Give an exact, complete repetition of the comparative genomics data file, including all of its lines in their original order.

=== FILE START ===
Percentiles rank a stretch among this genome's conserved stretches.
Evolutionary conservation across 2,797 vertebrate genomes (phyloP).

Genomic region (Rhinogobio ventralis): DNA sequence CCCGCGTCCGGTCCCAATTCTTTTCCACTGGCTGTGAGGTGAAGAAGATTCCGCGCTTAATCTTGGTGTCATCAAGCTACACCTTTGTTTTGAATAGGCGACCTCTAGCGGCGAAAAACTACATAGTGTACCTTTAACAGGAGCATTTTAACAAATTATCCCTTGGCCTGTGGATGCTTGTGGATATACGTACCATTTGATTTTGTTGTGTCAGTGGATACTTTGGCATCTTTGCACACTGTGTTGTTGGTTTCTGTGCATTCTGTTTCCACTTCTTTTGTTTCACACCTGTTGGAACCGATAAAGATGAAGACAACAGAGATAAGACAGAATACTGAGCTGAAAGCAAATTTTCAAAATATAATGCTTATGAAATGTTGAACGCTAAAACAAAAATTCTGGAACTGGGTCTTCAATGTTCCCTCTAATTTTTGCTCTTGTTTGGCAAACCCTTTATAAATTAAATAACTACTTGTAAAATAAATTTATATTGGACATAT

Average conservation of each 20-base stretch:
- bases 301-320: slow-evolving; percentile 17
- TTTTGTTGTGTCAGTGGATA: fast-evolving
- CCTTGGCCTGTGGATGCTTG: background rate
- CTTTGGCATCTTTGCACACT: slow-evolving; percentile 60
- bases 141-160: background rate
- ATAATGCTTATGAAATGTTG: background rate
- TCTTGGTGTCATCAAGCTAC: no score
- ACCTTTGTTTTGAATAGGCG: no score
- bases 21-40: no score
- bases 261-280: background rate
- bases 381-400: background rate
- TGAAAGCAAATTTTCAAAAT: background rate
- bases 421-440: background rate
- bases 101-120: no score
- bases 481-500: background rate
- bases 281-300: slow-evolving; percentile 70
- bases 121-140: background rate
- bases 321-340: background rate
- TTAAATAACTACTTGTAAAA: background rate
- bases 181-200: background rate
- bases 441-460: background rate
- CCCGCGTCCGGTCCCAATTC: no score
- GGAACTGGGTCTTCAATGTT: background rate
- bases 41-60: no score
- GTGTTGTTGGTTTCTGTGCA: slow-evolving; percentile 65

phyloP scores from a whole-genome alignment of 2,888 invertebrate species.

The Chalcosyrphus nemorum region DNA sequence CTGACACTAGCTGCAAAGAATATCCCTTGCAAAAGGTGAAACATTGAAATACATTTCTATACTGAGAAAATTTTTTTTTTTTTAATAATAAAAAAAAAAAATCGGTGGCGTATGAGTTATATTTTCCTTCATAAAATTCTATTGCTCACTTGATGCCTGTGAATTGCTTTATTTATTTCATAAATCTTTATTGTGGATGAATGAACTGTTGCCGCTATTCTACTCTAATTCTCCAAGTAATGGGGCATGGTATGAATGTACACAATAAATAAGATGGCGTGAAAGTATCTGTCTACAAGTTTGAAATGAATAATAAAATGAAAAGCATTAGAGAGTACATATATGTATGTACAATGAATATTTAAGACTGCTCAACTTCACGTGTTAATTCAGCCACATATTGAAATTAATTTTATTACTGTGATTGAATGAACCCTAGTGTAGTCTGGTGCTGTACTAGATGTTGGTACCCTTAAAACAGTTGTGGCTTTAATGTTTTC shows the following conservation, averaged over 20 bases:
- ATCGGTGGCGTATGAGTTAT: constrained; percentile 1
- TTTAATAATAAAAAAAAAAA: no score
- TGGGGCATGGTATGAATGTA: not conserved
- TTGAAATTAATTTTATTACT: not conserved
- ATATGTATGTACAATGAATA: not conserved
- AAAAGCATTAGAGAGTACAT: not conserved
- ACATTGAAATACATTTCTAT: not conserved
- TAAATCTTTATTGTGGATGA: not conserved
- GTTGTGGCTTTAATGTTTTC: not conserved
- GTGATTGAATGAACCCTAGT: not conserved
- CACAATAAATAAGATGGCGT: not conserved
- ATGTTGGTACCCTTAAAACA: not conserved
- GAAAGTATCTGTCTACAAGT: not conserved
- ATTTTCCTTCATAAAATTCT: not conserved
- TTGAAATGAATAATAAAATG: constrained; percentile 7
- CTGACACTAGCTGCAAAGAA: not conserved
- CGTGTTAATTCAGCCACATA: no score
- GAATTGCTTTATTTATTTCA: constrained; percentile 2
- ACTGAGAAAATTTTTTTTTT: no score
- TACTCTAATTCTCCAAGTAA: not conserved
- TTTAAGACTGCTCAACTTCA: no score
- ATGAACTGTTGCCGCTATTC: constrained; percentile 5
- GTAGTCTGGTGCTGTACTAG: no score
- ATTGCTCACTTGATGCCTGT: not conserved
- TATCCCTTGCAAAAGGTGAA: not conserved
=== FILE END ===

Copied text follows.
Percentiles rank a stretch among this genome's conserved stretches.
Evolutionary conservation across 2,797 vertebrate genomes (phyloP).

Genomic region (Rhinogobio ventralis): DNA sequence CCCGCGTCCGGTCCCAATTCTTTTCCACTGGCTGTGAGGTGAAGAAGATTCCGCGCTTAATCTTGGTGTCATCAAGCTACACCTTTGTTTTGAATAGGCGACCTCTAGCGGCGAAAAACTACATAGTGTACCTTTAACAGGAGCATTTTAACAAATTATCCCTTGGCCTGTGGATGCTTGTGGATATACGTACCATTTGATTTTGTTGTGTCAGTGGATACTTTGGCATCTTTGCACACTGTGTTGTTGGTTTCTGTGCATTCTGTTTCCACTTCTTTTGTTTCACACCTGTTGGAACCGATAAAGATGAAGACAACAGAGATAAGACAGAATACTGAGCTGAAAGCAAATTTTCAAAATATAATGCTTATGAAATGTTGAACGCTAAAACAAAAATTCTGGAACTGGGTCTTCAATGTTCCCTCTAATTTTTGCTCTTGTTTGGCAAACCCTTTATAAATTAAATAACTACTTGTAAAATAAATTTATATTGGACATAT

Average conservation of each 20-base stretch:
- bases 301-320: slow-evolving; percentile 17
- TTTTGTTGTGTCAGTGGATA: fast-evolving
- CCTTGGCCTGTGGATGCTTG: background rate
- CTTTGGCATCTTTGCACACT: slow-evolving; percentile 60
- bases 141-160: background rate
- ATAATGCTTATGAAATGTTG: background rate
- TCTTGGTGTCATCAAGCTAC: no score
- ACCTTTGTTTTGAATAGGCG: no score
- bases 21-40: no score
- bases 261-280: background rate
- bases 381-400: background rate
- TGAAAGCAAATTTTCAAAAT: background rate
- bases 421-440: background rate
- bases 101-120: no score
- bases 481-500: background rate
- bases 281-300: slow-evolving; percentile 70
- bases 121-140: background rate
- bases 321-340: background rate
- TTAAATAACTACTTGTAAAA: background rate
- bases 181-200: background rate
- bases 441-460: background rate
- CCCGCGTCCGGTCCCAATTC: no score
- GGAACTGGGTCTTCAATGTT: background rate
- bases 41-60: no score
- GTGTTGTTGGTTTCTGTGCA: slow-evolving; percentile 65

phyloP scores from a whole-genome alignment of 2,888 invertebrate species.

The Chalcosyrphus nemorum region DNA sequence CTGACACTAGCTGCAAAGAATATCCCTTGCAAAAGGTGAAACATTGAAATACATTTCTATACTGAGAAAATTTTTTTTTTTTTAATAATAAAAAAAAAAAATCGGTGGCGTATGAGTTATATTTTCCTTCATAAAATTCTATTGCTCACTTGATGCCTGTGAATTGCTTTATTTATTTCATAAATCTTTATTGTGGATGAATGAACTGTTGCCGCTATTCTACTCTAATTCTCCAAGTAATGGGGCATGGTATGAATGTACACAATAAATAAGATGGCGTGAAAGTATCTGTCTACAAGTTTGAAATGAATAATAAAATGAAAAGCATTAGAGAGTACATATATGTATGTACAATGAATATTTAAGACTGCTCAACTTCACGTGTTAATTCAGCCACATATTGAAATTAATTTTATTACTGTGATTGAATGAACCCTAGTGTAGTCTGGTGCTGTACTAGATGTTGGTACCCTTAAAACAGTTGTGGCTTTAATGTTTTC shows the following conservation, averaged over 20 bases:
- ATCGGTGGCGTATGAGTTAT: constrained; percentile 1
- TTTAATAATAAAAAAAAAAA: no score
- TGGGGCATGGTATGAATGTA: not conserved
- TTGAAATTAATTTTATTACT: not conserved
- ATATGTATGTACAATGAATA: not conserved
- AAAAGCATTAGAGAGTACAT: not conserved
- ACATTGAAATACATTTCTAT: not conserved
- TAAATCTTTATTGTGGATGA: not conserved
- GTTGTGGCTTTAATGTTTTC: not conserved
- GTGATTGAATGAACCCTAGT: not conserved
- CACAATAAATAAGATGGCGT: not conserved
- ATGTTGGTACCCTTAAAACA: not conserved
- GAAAGTATCTGTCTACAAGT: not conserved
- ATTTTCCTTCATAAAATTCT: not conserved
- TTGAAATGAATAATAAAATG: constrained; percentile 7
- CTGACACTAGCTGCAAAGAA: not conserved
- CGTGTTAATTCAGCCACATA: no score
- GAATTGCTTTATTTATTTCA: constrained; percentile 2
- ACTGAGAAAATTTTTTTTTT: no score
- TACTCTAATTCTCCAAGTAA: not conserved
- TTTAAGACTGCTCAACTTCA: no score
- ATGAACTGTTGCCGCTATTC: constrained; percentile 5
- GTAGTCTGGTGCTGTACTAG: no score
- ATTGCTCACTTGATGCCTGT: not conserved
- TATCCCTTGCAAAAGGTGAA: not conserved